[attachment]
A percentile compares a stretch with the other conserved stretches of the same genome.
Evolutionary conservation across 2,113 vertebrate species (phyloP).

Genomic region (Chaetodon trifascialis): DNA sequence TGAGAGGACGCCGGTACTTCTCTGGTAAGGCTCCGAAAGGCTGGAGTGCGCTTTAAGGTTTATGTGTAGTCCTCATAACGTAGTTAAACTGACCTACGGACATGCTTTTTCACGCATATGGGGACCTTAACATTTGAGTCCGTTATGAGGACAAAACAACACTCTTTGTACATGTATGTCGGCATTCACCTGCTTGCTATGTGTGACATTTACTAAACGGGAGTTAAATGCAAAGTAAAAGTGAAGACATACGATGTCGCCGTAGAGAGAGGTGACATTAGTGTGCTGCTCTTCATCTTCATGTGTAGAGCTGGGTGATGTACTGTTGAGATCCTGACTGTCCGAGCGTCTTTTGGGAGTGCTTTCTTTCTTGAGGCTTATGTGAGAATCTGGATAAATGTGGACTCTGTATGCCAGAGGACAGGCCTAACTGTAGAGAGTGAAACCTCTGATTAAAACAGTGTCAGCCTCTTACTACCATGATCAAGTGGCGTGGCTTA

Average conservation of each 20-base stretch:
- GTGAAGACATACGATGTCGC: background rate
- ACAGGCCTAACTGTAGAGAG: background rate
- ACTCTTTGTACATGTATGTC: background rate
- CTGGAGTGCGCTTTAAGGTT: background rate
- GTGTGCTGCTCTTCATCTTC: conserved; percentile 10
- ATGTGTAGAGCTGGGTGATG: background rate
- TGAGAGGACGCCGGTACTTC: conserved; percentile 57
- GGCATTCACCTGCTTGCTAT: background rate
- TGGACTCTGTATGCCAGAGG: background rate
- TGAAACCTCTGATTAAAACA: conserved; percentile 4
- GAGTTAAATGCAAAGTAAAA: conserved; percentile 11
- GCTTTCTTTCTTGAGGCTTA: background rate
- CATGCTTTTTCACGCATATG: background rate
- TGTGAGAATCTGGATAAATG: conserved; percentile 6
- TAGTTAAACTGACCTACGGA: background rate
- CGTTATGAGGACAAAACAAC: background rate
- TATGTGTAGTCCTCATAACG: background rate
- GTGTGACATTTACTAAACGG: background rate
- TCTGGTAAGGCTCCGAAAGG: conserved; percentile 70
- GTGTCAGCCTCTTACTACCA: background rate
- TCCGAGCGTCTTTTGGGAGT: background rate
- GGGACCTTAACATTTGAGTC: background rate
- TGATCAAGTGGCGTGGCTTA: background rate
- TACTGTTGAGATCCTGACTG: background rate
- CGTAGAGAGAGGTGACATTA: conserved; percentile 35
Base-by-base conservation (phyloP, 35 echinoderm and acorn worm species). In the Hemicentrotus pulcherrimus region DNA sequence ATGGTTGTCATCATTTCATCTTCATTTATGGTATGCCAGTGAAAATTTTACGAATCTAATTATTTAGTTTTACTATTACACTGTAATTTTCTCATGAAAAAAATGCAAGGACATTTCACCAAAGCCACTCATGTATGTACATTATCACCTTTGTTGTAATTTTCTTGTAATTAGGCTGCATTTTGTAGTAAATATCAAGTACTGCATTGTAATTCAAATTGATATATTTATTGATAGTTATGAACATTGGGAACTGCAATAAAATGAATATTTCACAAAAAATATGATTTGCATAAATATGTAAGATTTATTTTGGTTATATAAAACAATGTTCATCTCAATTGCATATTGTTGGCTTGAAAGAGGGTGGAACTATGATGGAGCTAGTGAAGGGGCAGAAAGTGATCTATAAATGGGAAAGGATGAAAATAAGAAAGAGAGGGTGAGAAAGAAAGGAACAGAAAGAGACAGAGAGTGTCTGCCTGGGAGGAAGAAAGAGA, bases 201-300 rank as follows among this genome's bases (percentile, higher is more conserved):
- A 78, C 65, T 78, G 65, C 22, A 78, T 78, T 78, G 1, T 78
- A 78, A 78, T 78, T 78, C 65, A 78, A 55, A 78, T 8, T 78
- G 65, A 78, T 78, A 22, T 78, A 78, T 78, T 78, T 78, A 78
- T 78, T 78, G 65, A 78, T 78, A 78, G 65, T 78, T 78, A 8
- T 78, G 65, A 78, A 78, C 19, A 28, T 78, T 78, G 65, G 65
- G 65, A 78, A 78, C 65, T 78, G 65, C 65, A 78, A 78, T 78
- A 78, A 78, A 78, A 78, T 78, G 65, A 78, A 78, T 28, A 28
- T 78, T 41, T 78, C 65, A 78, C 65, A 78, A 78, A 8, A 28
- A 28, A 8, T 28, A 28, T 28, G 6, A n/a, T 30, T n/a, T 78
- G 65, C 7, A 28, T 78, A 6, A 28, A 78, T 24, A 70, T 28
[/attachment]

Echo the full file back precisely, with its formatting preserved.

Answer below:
A percentile compares a stretch with the other conserved stretches of the same genome.
Evolutionary conservation across 2,113 vertebrate species (phyloP).

Genomic region (Chaetodon trifascialis): DNA sequence TGAGAGGACGCCGGTACTTCTCTGGTAAGGCTCCGAAAGGCTGGAGTGCGCTTTAAGGTTTATGTGTAGTCCTCATAACGTAGTTAAACTGACCTACGGACATGCTTTTTCACGCATATGGGGACCTTAACATTTGAGTCCGTTATGAGGACAAAACAACACTCTTTGTACATGTATGTCGGCATTCACCTGCTTGCTATGTGTGACATTTACTAAACGGGAGTTAAATGCAAAGTAAAAGTGAAGACATACGATGTCGCCGTAGAGAGAGGTGACATTAGTGTGCTGCTCTTCATCTTCATGTGTAGAGCTGGGTGATGTACTGTTGAGATCCTGACTGTCCGAGCGTCTTTTGGGAGTGCTTTCTTTCTTGAGGCTTATGTGAGAATCTGGATAAATGTGGACTCTGTATGCCAGAGGACAGGCCTAACTGTAGAGAGTGAAACCTCTGATTAAAACAGTGTCAGCCTCTTACTACCATGATCAAGTGGCGTGGCTTA

Average conservation of each 20-base stretch:
- GTGAAGACATACGATGTCGC: background rate
- ACAGGCCTAACTGTAGAGAG: background rate
- ACTCTTTGTACATGTATGTC: background rate
- CTGGAGTGCGCTTTAAGGTT: background rate
- GTGTGCTGCTCTTCATCTTC: conserved; percentile 10
- ATGTGTAGAGCTGGGTGATG: background rate
- TGAGAGGACGCCGGTACTTC: conserved; percentile 57
- GGCATTCACCTGCTTGCTAT: background rate
- TGGACTCTGTATGCCAGAGG: background rate
- TGAAACCTCTGATTAAAACA: conserved; percentile 4
- GAGTTAAATGCAAAGTAAAA: conserved; percentile 11
- GCTTTCTTTCTTGAGGCTTA: background rate
- CATGCTTTTTCACGCATATG: background rate
- TGTGAGAATCTGGATAAATG: conserved; percentile 6
- TAGTTAAACTGACCTACGGA: background rate
- CGTTATGAGGACAAAACAAC: background rate
- TATGTGTAGTCCTCATAACG: background rate
- GTGTGACATTTACTAAACGG: background rate
- TCTGGTAAGGCTCCGAAAGG: conserved; percentile 70
- GTGTCAGCCTCTTACTACCA: background rate
- TCCGAGCGTCTTTTGGGAGT: background rate
- GGGACCTTAACATTTGAGTC: background rate
- TGATCAAGTGGCGTGGCTTA: background rate
- TACTGTTGAGATCCTGACTG: background rate
- CGTAGAGAGAGGTGACATTA: conserved; percentile 35
Base-by-base conservation (phyloP, 35 echinoderm and acorn worm species). In the Hemicentrotus pulcherrimus region DNA sequence ATGGTTGTCATCATTTCATCTTCATTTATGGTATGCCAGTGAAAATTTTACGAATCTAATTATTTAGTTTTACTATTACACTGTAATTTTCTCATGAAAAAAATGCAAGGACATTTCACCAAAGCCACTCATGTATGTACATTATCACCTTTGTTGTAATTTTCTTGTAATTAGGCTGCATTTTGTAGTAAATATCAAGTACTGCATTGTAATTCAAATTGATATATTTATTGATAGTTATGAACATTGGGAACTGCAATAAAATGAATATTTCACAAAAAATATGATTTGCATAAATATGTAAGATTTATTTTGGTTATATAAAACAATGTTCATCTCAATTGCATATTGTTGGCTTGAAAGAGGGTGGAACTATGATGGAGCTAGTGAAGGGGCAGAAAGTGATCTATAAATGGGAAAGGATGAAAATAAGAAAGAGAGGGTGAGAAAGAAAGGAACAGAAAGAGACAGAGAGTGTCTGCCTGGGAGGAAGAAAGAGA, bases 201-300 rank as follows among this genome's bases (percentile, higher is more conserved):
- A 78, C 65, T 78, G 65, C 22, A 78, T 78, T 78, G 1, T 78
- A 78, A 78, T 78, T 78, C 65, A 78, A 55, A 78, T 8, T 78
- G 65, A 78, T 78, A 22, T 78, A 78, T 78, T 78, T 78, A 78
- T 78, T 78, G 65, A 78, T 78, A 78, G 65, T 78, T 78, A 8
- T 78, G 65, A 78, A 78, C 19, A 28, T 78, T 78, G 65, G 65
- G 65, A 78, A 78, C 65, T 78, G 65, C 65, A 78, A 78, T 78
- A 78, A 78, A 78, A 78, T 78, G 65, A 78, A 78, T 28, A 28
- T 78, T 41, T 78, C 65, A 78, C 65, A 78, A 78, A 8, A 28
- A 28, A 8, T 28, A 28, T 28, G 6, A n/a, T 30, T n/a, T 78
- G 65, C 7, A 28, T 78, A 6, A 28, A 78, T 24, A 70, T 28